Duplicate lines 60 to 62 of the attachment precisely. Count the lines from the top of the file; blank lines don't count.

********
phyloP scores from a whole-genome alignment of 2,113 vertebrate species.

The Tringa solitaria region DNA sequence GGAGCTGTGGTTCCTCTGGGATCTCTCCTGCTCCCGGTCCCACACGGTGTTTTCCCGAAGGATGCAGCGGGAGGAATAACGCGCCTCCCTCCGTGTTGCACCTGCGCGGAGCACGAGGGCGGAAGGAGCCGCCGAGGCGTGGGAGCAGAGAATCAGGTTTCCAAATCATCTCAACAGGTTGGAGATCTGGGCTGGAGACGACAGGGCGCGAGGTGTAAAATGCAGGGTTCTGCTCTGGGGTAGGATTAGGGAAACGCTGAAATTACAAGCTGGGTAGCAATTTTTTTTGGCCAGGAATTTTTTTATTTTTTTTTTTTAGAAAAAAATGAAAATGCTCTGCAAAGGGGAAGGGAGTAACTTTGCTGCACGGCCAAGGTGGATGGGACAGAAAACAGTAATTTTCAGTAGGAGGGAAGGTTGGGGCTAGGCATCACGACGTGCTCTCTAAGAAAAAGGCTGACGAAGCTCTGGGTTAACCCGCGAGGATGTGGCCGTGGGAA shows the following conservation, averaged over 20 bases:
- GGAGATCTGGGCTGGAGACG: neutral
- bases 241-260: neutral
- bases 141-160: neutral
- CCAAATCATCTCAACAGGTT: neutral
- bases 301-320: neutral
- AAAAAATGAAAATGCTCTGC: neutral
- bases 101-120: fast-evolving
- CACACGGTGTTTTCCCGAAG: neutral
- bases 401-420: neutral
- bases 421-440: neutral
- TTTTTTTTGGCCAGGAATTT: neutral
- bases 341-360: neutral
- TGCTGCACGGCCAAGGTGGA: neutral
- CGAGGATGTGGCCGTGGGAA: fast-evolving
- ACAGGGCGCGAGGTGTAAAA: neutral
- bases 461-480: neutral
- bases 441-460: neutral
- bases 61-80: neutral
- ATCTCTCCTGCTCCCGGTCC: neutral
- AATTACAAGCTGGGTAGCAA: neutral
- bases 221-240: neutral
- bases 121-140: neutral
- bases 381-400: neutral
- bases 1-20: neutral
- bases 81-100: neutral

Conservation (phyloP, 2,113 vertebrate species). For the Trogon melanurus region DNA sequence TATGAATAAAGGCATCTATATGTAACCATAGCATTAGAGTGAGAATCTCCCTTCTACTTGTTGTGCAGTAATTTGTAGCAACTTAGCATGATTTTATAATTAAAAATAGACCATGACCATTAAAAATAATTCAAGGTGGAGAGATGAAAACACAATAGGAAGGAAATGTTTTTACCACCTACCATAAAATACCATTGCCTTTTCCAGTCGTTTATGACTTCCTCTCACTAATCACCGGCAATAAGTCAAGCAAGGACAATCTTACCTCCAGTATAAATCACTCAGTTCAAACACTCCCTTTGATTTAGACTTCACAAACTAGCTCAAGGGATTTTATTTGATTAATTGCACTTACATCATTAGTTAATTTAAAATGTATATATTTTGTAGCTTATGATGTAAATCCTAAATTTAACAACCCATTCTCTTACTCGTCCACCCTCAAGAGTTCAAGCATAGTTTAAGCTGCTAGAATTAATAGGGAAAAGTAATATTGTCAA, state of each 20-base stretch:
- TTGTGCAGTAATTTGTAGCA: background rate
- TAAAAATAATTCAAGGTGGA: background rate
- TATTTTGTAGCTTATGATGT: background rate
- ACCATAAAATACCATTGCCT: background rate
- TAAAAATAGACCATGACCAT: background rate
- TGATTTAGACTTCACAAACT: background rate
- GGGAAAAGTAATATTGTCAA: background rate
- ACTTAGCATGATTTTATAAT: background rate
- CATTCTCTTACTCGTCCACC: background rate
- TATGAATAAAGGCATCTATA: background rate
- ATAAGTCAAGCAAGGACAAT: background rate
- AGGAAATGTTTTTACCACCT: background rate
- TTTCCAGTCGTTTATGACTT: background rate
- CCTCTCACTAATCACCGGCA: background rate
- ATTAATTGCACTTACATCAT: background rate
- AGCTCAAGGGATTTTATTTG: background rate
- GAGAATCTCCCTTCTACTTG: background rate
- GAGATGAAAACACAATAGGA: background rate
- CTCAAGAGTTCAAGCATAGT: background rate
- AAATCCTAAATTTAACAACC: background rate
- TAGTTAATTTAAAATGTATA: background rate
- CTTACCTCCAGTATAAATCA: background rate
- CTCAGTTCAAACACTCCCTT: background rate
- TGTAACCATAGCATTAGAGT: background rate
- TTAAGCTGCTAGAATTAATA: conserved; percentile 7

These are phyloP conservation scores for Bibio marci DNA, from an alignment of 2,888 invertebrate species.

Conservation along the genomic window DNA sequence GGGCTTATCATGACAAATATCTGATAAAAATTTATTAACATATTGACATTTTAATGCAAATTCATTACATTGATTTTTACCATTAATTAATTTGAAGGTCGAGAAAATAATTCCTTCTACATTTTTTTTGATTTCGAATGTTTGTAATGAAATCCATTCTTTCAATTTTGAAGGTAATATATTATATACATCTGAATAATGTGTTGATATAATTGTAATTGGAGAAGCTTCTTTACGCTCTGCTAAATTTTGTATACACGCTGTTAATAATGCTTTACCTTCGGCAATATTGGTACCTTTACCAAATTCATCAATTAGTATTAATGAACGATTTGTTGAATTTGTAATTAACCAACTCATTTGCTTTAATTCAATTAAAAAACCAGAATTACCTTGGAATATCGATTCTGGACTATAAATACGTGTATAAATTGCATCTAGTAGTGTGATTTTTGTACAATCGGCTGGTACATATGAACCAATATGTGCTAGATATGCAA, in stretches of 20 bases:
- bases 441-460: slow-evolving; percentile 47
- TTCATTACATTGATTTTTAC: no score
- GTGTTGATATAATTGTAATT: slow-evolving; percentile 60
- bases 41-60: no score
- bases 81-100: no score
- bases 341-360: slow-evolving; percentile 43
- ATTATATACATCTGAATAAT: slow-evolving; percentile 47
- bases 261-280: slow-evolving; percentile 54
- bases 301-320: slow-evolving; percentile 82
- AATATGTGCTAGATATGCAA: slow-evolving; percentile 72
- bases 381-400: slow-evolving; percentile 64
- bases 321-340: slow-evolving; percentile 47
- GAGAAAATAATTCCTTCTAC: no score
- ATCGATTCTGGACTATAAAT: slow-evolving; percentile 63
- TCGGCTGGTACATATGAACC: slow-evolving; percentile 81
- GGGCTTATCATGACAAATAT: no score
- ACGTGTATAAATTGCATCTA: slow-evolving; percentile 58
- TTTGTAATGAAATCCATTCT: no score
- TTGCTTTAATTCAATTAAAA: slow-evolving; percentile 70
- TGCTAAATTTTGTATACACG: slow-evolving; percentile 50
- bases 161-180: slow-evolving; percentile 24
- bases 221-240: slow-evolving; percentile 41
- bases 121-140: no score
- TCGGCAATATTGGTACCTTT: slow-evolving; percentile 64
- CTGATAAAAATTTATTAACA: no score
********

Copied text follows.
- bases 81-100: no score
- bases 341-360: slow-evolving; percentile 43
- ATTATATACATCTGAATAAT: slow-evolving; percentile 47